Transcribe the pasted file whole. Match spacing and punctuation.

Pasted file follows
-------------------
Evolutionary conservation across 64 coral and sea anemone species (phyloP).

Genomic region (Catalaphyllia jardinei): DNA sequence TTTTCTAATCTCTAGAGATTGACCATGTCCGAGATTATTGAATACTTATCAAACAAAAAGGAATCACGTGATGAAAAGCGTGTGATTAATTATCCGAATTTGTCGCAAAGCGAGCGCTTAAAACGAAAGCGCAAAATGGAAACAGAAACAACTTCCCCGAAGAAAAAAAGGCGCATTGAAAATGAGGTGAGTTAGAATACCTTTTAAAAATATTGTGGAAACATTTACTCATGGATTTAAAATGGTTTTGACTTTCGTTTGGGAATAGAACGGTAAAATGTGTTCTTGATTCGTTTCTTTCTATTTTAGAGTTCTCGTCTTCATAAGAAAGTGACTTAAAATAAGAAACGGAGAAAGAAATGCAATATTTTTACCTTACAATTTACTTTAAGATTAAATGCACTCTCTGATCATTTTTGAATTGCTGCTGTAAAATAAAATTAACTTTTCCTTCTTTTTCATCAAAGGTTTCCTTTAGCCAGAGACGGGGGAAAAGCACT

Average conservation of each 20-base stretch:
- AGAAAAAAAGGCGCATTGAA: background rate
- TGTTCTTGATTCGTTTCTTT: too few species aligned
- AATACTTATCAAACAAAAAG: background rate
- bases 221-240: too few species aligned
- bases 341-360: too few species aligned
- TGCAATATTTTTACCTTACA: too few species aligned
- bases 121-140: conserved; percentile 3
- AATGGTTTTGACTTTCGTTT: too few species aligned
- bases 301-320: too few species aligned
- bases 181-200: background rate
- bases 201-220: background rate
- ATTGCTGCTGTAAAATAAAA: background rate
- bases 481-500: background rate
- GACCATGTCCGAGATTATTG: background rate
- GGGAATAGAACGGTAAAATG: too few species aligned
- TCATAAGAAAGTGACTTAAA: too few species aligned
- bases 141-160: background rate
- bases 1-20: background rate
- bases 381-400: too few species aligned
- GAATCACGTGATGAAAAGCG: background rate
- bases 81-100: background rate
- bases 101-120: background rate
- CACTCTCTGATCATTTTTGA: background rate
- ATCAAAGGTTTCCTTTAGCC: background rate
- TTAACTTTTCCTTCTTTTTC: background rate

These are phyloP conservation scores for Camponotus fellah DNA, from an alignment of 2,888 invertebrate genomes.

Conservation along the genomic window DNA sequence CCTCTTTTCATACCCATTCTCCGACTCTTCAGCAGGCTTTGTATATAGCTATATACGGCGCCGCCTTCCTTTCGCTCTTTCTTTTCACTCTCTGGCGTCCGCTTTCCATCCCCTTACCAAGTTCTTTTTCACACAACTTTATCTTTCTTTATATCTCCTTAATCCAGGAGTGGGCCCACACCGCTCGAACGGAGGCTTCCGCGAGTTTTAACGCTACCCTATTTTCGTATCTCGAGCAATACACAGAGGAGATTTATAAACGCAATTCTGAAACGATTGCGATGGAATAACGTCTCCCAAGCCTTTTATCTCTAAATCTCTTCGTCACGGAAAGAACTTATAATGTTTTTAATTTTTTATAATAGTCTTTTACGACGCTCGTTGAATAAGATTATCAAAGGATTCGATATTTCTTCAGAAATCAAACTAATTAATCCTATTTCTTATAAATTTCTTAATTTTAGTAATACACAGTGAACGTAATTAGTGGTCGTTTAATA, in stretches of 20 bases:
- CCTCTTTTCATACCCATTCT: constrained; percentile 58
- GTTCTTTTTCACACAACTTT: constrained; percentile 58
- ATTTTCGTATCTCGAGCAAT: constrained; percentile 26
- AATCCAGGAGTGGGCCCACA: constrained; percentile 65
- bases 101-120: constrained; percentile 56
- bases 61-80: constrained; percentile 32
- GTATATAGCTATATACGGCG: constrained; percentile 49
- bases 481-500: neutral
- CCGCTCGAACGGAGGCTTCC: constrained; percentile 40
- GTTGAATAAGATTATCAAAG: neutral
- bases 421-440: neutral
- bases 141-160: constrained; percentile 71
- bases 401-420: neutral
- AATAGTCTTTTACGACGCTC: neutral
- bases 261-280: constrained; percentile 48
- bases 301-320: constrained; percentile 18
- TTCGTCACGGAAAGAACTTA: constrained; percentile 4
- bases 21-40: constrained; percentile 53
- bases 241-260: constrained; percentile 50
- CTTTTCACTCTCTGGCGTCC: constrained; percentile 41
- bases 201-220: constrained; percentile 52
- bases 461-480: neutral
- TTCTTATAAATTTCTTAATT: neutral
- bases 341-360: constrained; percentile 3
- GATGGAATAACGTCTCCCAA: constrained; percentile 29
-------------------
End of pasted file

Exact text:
Evolutionary conservation across 64 coral and sea anemone species (phyloP).

Genomic region (Catalaphyllia jardinei): DNA sequence TTTTCTAATCTCTAGAGATTGACCATGTCCGAGATTATTGAATACTTATCAAACAAAAAGGAATCACGTGATGAAAAGCGTGTGATTAATTATCCGAATTTGTCGCAAAGCGAGCGCTTAAAACGAAAGCGCAAAATGGAAACAGAAACAACTTCCCCGAAGAAAAAAAGGCGCATTGAAAATGAGGTGAGTTAGAATACCTTTTAAAAATATTGTGGAAACATTTACTCATGGATTTAAAATGGTTTTGACTTTCGTTTGGGAATAGAACGGTAAAATGTGTTCTTGATTCGTTTCTTTCTATTTTAGAGTTCTCGTCTTCATAAGAAAGTGACTTAAAATAAGAAACGGAGAAAGAAATGCAATATTTTTACCTTACAATTTACTTTAAGATTAAATGCACTCTCTGATCATTTTTGAATTGCTGCTGTAAAATAAAATTAACTTTTCCTTCTTTTTCATCAAAGGTTTCCTTTAGCCAGAGACGGGGGAAAAGCACT

Average conservation of each 20-base stretch:
- AGAAAAAAAGGCGCATTGAA: background rate
- TGTTCTTGATTCGTTTCTTT: too few species aligned
- AATACTTATCAAACAAAAAG: background rate
- bases 221-240: too few species aligned
- bases 341-360: too few species aligned
- TGCAATATTTTTACCTTACA: too few species aligned
- bases 121-140: conserved; percentile 3
- AATGGTTTTGACTTTCGTTT: too few species aligned
- bases 301-320: too few species aligned
- bases 181-200: background rate
- bases 201-220: background rate
- ATTGCTGCTGTAAAATAAAA: background rate
- bases 481-500: background rate
- GACCATGTCCGAGATTATTG: background rate
- GGGAATAGAACGGTAAAATG: too few species aligned
- TCATAAGAAAGTGACTTAAA: too few species aligned
- bases 141-160: background rate
- bases 1-20: background rate
- bases 381-400: too few species aligned
- GAATCACGTGATGAAAAGCG: background rate
- bases 81-100: background rate
- bases 101-120: background rate
- CACTCTCTGATCATTTTTGA: background rate
- ATCAAAGGTTTCCTTTAGCC: background rate
- TTAACTTTTCCTTCTTTTTC: background rate

These are phyloP conservation scores for Camponotus fellah DNA, from an alignment of 2,888 invertebrate genomes.

Conservation along the genomic window DNA sequence CCTCTTTTCATACCCATTCTCCGACTCTTCAGCAGGCTTTGTATATAGCTATATACGGCGCCGCCTTCCTTTCGCTCTTTCTTTTCACTCTCTGGCGTCCGCTTTCCATCCCCTTACCAAGTTCTTTTTCACACAACTTTATCTTTCTTTATATCTCCTTAATCCAGGAGTGGGCCCACACCGCTCGAACGGAGGCTTCCGCGAGTTTTAACGCTACCCTATTTTCGTATCTCGAGCAATACACAGAGGAGATTTATAAACGCAATTCTGAAACGATTGCGATGGAATAACGTCTCCCAAGCCTTTTATCTCTAAATCTCTTCGTCACGGAAAGAACTTATAATGTTTTTAATTTTTTATAATAGTCTTTTACGACGCTCGTTGAATAAGATTATCAAAGGATTCGATATTTCTTCAGAAATCAAACTAATTAATCCTATTTCTTATAAATTTCTTAATTTTAGTAATACACAGTGAACGTAATTAGTGGTCGTTTAATA, in stretches of 20 bases:
- CCTCTTTTCATACCCATTCT: constrained; percentile 58
- GTTCTTTTTCACACAACTTT: constrained; percentile 58
- ATTTTCGTATCTCGAGCAAT: constrained; percentile 26
- AATCCAGGAGTGGGCCCACA: constrained; percentile 65
- bases 101-120: constrained; percentile 56
- bases 61-80: constrained; percentile 32
- GTATATAGCTATATACGGCG: constrained; percentile 49
- bases 481-500: neutral
- CCGCTCGAACGGAGGCTTCC: constrained; percentile 40
- GTTGAATAAGATTATCAAAG: neutral
- bases 421-440: neutral
- bases 141-160: constrained; percentile 71
- bases 401-420: neutral
- AATAGTCTTTTACGACGCTC: neutral
- bases 261-280: constrained; percentile 48
- bases 301-320: constrained; percentile 18
- TTCGTCACGGAAAGAACTTA: constrained; percentile 4
- bases 21-40: constrained; percentile 53
- bases 241-260: constrained; percentile 50
- CTTTTCACTCTCTGGCGTCC: constrained; percentile 41
- bases 201-220: constrained; percentile 52
- bases 461-480: neutral
- TTCTTATAAATTTCTTAATT: neutral
- bases 341-360: constrained; percentile 3
- GATGGAATAACGTCTCCCAA: constrained; percentile 29